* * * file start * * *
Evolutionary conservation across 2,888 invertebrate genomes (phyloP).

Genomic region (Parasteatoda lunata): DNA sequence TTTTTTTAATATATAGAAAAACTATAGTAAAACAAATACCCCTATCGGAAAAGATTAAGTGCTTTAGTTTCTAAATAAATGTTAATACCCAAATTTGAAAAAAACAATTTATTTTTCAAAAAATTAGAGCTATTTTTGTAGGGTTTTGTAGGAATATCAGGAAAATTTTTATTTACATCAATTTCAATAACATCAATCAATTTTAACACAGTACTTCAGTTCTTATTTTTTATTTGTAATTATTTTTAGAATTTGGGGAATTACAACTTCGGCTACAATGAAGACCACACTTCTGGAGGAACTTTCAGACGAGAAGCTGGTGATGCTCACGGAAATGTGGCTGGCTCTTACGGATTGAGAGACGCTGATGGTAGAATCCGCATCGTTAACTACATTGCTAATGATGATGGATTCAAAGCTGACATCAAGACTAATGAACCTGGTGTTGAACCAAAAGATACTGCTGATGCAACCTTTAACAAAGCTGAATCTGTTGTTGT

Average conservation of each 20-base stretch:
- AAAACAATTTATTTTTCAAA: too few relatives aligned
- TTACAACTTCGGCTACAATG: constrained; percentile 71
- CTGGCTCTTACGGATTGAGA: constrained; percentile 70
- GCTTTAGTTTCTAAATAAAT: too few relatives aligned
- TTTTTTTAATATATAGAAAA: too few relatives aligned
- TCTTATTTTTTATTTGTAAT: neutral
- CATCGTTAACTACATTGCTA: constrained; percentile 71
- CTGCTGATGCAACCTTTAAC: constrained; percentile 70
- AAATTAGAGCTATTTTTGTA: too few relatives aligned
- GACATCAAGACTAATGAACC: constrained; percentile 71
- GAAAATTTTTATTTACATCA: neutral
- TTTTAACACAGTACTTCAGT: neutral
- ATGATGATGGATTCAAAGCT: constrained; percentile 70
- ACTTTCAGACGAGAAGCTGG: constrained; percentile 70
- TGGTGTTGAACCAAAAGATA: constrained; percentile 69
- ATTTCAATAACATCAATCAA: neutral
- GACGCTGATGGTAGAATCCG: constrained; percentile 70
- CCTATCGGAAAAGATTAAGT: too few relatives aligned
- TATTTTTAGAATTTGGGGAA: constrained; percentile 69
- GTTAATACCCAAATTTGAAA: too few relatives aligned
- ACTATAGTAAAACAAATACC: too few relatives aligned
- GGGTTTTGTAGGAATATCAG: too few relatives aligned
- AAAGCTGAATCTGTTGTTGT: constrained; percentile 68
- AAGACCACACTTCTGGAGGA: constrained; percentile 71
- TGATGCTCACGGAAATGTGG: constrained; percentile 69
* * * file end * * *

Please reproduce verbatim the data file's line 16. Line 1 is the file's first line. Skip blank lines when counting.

- ATGATGATGGATTCAAAGCT: constrained; percentile 70